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Karl du Fresne

The Tipping-out Point for Labour

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National Radio reported a few days ago that Energy Minister David Parker was taken aback by the public backlash against the Government’s decision to phase out incandescent light bulbs. Associate Justice Minister Lianne Dalziel is known to be concerned about a similar adverse reaction against her proposal to ban liquor sales in suburban dairies. Last month, we witnessed the unusual spectacle of city streets being blocked by truckies protesting at an increase in road user charges – and the even more remarkable spectacle of the public and the media cheering them on, despite the inconvenience caused.

In other words, Labour seems to have reached that point in the life of every government when just about everything it does seems to get up people’s noses. I suspect that support for the truckies had very little to do with support for the truckies; it was more a symbolic uprising in response to a whole range of cumulative, disparate irritants connected only by the perception that a bullying, busybody government was intruding too far into people’s lives. The fuse was already primed – all the truckies did was supply the match.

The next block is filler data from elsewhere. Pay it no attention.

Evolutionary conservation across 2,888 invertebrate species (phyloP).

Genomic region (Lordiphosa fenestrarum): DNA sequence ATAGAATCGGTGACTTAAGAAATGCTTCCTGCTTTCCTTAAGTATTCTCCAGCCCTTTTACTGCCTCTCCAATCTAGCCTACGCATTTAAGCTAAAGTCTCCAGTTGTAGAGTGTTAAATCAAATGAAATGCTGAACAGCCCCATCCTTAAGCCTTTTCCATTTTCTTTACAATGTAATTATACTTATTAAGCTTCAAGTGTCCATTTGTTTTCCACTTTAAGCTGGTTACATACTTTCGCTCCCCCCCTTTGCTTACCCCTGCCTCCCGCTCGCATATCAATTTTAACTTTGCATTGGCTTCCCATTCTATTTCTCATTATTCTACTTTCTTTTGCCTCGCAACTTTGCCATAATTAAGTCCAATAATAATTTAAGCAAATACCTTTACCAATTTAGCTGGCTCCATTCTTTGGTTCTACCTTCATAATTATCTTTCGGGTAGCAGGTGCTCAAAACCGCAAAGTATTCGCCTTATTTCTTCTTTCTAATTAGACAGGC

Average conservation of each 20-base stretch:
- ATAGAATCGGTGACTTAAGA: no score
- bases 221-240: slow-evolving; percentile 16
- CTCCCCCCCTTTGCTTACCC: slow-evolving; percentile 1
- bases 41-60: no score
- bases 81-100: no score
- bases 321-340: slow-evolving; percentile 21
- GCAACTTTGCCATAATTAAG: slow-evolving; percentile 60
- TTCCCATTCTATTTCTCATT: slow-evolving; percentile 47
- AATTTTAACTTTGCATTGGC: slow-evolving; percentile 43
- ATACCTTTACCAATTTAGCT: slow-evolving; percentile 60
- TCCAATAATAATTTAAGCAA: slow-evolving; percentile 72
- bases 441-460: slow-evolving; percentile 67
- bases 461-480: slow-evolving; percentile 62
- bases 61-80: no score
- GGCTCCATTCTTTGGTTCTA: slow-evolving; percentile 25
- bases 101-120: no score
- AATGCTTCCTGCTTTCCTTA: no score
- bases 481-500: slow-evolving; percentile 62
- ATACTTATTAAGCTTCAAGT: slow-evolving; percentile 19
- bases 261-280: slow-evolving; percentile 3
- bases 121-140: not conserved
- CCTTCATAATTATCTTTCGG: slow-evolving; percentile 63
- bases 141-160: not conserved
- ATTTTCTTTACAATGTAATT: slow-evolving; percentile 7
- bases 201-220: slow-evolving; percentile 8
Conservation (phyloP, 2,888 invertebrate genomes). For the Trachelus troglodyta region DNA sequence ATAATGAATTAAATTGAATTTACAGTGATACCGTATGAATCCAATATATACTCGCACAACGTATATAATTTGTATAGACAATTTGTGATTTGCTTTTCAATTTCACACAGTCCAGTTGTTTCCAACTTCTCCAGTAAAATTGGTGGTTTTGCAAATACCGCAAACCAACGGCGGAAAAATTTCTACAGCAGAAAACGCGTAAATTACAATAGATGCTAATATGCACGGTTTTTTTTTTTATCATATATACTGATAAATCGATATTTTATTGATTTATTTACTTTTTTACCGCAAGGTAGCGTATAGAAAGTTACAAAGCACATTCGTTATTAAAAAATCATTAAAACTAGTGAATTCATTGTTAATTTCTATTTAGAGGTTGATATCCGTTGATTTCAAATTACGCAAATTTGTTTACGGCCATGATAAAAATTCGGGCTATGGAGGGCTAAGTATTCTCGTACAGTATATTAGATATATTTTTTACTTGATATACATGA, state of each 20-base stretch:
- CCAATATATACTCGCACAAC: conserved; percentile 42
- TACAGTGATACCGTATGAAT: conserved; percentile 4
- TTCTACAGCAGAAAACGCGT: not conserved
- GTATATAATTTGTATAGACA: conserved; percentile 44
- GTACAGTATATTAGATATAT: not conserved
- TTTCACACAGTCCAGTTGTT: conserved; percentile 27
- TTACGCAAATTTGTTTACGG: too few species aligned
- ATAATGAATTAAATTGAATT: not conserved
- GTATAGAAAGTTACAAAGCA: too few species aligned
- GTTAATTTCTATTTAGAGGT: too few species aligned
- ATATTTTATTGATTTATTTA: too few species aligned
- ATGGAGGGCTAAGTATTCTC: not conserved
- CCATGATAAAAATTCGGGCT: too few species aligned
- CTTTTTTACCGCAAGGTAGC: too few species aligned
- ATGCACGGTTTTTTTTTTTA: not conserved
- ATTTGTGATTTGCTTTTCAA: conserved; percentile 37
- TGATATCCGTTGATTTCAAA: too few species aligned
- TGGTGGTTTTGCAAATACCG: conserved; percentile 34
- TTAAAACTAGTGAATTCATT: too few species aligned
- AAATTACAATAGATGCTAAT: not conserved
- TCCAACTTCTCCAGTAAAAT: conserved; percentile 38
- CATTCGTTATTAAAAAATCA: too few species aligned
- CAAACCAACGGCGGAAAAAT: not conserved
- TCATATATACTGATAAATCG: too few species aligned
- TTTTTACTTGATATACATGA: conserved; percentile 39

Veteran political commentators such as Richard Long have drawn parallels with Labour’s attempt to ban cats from dairies in 1975 on hygiene grounds, which created such an outcry that it entered New Zealand political folklore. No one could seriously argue that it was the cats-in-dairies issue that tipped the enfeebled Rowling government out of office, but it became emblematic of the way a grumpy and irritable electorate can react against a seemingly piffling intrusion on its rights. And that was after just one term in office; Helen Clark’s government has had three.

Personally, I think the tipping point may have been reached much earlier than any of the events related above. The first unmistakeable sign that Labour was in serious trouble came in the middle of last year when school principals rebelled against proposals to ban unhealthy foods from school tuck shops. For them, it was one imposition too many – one more onerous administrative burden to distract them from their core job of teaching kids. They were also sceptical about how effective it would be – and rightly so, judging by the number of pupils now leaving school grounds at lunchtimes to binge on fatty foods from the nearest dairy or takeaway outlet. I remember thinking that when even the education profession turned against a teacher-friendly government, one whose ranks are stacked with former teachers, the alarm bells would surely start ringing. But perhaps the hubris of power had impaired Labour’s hearing, because not long after that the Clark government compounded things by buying into a very damaging fight with the electorate over the repeal of Section 59 of the Crimes Act. To stretch the aural metaphor, it was at about this point that the political commentariat began trotting out the cliché that the public had so tired of Labour’s imperious pronouncements that it had taken the phone off the hook.